Here is another iteration of the ongoing performance reporting attempts using R, knitr, and latex.  In this version, I used the dev=”tikz” option (don’t like but show for an example) and work hard with lattice to get what I believe is a very nice overview page.  I’ll revert back to my second example and use the tufte-handout package for a little cleaner and more modern layout. These examples are intended to stimulate thought and comment. Please let me know what you think.

R code in GIST ( use the line knit2pdf(“pathtofile.rnw”) ) to create the pdf:

Evaluation of Tactical Approaches

Tactical approaches are often chosen based on the best cumulative return which implicitly incorporates significant hindsight bias.  Just because an approach dominates for a period of time does not indicate that it will be the best approach.  As the investment community abandons buy-and-hold and embraces tactical allocation, my guess is that the best cumulative return gathers the most assets.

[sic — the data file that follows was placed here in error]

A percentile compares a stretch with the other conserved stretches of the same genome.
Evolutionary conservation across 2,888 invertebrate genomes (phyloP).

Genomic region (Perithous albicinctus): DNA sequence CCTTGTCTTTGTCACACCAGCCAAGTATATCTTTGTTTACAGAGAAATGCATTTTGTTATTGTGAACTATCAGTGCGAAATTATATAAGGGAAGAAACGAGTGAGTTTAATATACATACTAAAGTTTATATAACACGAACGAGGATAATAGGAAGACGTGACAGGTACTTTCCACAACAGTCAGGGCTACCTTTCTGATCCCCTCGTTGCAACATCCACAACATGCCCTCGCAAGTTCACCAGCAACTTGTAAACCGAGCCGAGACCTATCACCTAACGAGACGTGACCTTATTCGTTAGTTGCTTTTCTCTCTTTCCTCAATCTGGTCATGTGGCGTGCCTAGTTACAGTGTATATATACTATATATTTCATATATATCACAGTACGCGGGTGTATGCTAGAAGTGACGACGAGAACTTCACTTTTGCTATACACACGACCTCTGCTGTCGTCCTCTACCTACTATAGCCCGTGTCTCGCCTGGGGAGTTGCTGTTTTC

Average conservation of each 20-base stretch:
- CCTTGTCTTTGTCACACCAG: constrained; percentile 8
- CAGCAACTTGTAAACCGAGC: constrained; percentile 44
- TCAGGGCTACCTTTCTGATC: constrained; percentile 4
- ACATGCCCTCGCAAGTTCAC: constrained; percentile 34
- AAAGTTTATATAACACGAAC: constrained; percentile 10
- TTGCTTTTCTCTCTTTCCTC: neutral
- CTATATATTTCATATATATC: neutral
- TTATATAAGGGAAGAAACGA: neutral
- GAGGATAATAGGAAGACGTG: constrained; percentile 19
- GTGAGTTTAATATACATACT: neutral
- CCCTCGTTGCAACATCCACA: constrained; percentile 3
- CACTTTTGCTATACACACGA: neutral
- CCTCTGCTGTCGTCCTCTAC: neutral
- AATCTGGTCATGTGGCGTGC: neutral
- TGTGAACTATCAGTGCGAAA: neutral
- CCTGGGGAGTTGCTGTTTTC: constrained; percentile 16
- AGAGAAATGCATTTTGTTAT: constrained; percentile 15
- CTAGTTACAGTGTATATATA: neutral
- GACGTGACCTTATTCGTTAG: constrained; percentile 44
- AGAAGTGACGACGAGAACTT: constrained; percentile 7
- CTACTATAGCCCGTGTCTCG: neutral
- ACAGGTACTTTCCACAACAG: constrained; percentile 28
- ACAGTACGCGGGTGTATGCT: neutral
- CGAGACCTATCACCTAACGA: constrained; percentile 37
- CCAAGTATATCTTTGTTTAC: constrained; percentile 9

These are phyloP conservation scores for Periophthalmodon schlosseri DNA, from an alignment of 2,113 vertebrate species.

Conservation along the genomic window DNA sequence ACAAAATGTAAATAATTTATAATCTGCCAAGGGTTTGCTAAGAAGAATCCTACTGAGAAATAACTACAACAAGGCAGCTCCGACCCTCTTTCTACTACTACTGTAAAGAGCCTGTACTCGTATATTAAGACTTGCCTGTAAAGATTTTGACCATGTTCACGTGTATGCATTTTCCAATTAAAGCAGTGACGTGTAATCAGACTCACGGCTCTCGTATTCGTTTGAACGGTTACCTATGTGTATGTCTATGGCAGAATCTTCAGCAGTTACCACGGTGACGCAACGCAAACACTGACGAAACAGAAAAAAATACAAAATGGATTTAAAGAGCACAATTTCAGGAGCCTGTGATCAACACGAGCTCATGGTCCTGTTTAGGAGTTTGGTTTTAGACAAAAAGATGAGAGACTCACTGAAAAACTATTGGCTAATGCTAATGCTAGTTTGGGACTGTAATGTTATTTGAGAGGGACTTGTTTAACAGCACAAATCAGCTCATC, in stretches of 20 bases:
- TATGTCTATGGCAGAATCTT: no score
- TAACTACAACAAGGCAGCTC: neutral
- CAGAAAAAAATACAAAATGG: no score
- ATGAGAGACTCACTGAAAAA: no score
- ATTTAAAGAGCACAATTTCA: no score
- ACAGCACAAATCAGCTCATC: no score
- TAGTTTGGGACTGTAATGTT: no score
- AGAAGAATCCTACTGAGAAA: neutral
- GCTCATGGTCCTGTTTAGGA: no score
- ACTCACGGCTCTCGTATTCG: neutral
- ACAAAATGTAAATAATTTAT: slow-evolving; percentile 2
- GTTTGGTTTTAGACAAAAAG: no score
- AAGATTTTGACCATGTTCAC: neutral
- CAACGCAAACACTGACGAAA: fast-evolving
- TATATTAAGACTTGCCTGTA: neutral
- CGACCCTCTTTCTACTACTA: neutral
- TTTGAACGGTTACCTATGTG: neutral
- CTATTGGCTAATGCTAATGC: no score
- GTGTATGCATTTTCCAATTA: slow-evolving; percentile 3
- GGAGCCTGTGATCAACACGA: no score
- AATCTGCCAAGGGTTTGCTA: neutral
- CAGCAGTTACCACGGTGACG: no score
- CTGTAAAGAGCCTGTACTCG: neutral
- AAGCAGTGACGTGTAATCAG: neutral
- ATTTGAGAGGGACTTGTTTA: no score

Mebane Faber’s 10-month moving average system explored in

A Quantitative Approach to Tactical Asset Allocation
Journal of Wealth Management, Spring 2007

and further refined in his book

offers a simple method for achieving what most would deem as a good result—respectable cumulative returns with significantly less risk regardless of risk measure.  Let’s play with degrees of freedom and make slight changes to the system to see how they performed in the past.  Let’s then try to decide which approach we should pursue in the future given very incomplete information.  Once we decide, let’s then decide how confident we can be in the future result.

I will test 4 systems that are all very similar in approach:


  1. Mebane Faber 10 month moving average
  2. Rolling Proprietary (say with a smile but don’t use emoticon) Sharpe ratio > 10 month moving average
  3. Rolling Proprietary Sharpe ratio > 0
  4. Rolling Proprietary Sharpe ratio > 6 months ago Rolling Proprietary Sharpe ratio